Economic Report: U.S. gains 155,000 jobs in November and unemployment rate stays at 3.7%

The U.S. economy has created more than 2 million new jobs in 2018 in health care, construction, manufacturing, hospitality and many other industries. The result: The lowest unemployment rate since the late 1960s.

The numbers: The still-expanding economy created 155,000 new jobs in November to keep the unemployment rate at a 49-year low, a reassuring sign amid fresh worries over whether a nine-and-a-half-year-old expansion is starting to wobble.

Economists surveyed by MarketWatch had forecast a 190,000 increase. Hiring in October and September was also a touch less than originally reported, the Labor Department reported.

Still, an unexpected surge in hiring in 2018 has knocked the unemployment rate to the lowest level since 1969. The jobless rate remained at 3.7% for the third month in a row.

At the same time, the flush of new jobs is contributing to the fastest pay gains for workers in nine years. The amount of money the average worker earns rose 6 cents to $27.35 an hour last month.

The increase in pay over the past 12 months was unchanged at 3.1%, but that’s the biggest advance since 2009.

Rising wages is one of the factors likely to induce a Federal Reserve entrusted with controlling inflation to raise interest rates later this month.

What happened: The increase in jobs was concentrated last month in health care, manufacturing and transportation.

Health-care providers hired 32,000 people, manufacturers added 27,000 workers and employment in the transportation industry climbed by 25,000.

Retailers and white-collar businesses also boosted payrolls. Retail stores took on more workers for the first time in three months, adding 18,000 jobs. Professional firms beefed up staff by 32,000.

Employment fell slightly in government and an energy industry coping with lower oil prices.

Read: Why fading business spending could spell trouble for Trump, economy in 2019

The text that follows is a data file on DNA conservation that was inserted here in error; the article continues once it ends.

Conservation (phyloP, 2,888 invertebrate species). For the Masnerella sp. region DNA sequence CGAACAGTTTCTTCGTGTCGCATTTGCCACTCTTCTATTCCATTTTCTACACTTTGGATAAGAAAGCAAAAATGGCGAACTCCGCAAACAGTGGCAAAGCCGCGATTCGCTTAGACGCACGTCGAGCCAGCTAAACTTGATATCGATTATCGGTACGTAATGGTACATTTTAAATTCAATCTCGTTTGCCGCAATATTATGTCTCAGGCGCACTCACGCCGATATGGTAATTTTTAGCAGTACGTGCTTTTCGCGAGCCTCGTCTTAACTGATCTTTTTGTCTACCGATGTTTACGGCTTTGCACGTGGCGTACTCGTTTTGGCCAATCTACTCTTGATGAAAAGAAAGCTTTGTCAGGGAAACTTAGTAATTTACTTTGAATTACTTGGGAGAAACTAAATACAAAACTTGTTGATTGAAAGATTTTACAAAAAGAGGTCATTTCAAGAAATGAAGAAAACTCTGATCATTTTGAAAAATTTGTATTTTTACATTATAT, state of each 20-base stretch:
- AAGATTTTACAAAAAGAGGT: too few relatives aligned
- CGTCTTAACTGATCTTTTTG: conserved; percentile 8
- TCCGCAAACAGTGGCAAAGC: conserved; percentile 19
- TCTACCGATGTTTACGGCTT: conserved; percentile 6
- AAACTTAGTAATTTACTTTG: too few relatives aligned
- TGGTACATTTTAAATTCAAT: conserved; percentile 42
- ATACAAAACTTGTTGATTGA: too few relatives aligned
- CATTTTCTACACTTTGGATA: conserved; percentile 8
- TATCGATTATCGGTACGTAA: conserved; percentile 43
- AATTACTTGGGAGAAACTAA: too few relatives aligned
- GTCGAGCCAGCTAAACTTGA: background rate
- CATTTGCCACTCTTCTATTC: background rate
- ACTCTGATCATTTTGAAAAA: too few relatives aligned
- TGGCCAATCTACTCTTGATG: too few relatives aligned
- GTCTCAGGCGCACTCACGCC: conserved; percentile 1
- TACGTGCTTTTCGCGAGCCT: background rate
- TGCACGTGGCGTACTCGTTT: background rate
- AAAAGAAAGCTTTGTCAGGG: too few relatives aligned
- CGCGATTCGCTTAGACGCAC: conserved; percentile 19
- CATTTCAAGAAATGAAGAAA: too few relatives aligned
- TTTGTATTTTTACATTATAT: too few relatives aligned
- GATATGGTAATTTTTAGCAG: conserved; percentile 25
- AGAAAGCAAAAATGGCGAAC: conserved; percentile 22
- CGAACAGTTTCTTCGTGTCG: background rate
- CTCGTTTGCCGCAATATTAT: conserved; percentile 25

Big picture: The U.S. has added an average of 206,000 jobs a month through the first 11 months of 2018, above the 182,000 pace during the same period last year.

What’s more, the economy is on track to produce the most new jobs since 2015.

All the new hiring and extremely low unemployment are bulwarks against recession, but a rapid increase in wages is not an unalloyed good. How the Fed responds is likely to determine whether the economy continues to expand in 2019 or beyond or begin to peter out.

A festering trade dispute with China is another headwind. The longer it goes on the more damage it could cause to the economy.

Read: Trade deficit hits 10-year high as China shuns soybeans and U.S. imports surge

Market reaction: The Dow Jones Industrial Average DJIA, -0.32% and S&P 500 SPX, -0.15% were set to open higher on Friday, rebounding slightly after two days of steep losses. Investors have grave doubts about whether the U.S. and China can resolve a festering dispute over trade.

The 10-year Treasury yield TMUBMUSD10Y, +0.09% was little changed at 2.89%. Yields have tumbled from a seven-year high of almost 3.25% a month ago amid growing worries about whether the U.S. economy is bound to stumble.

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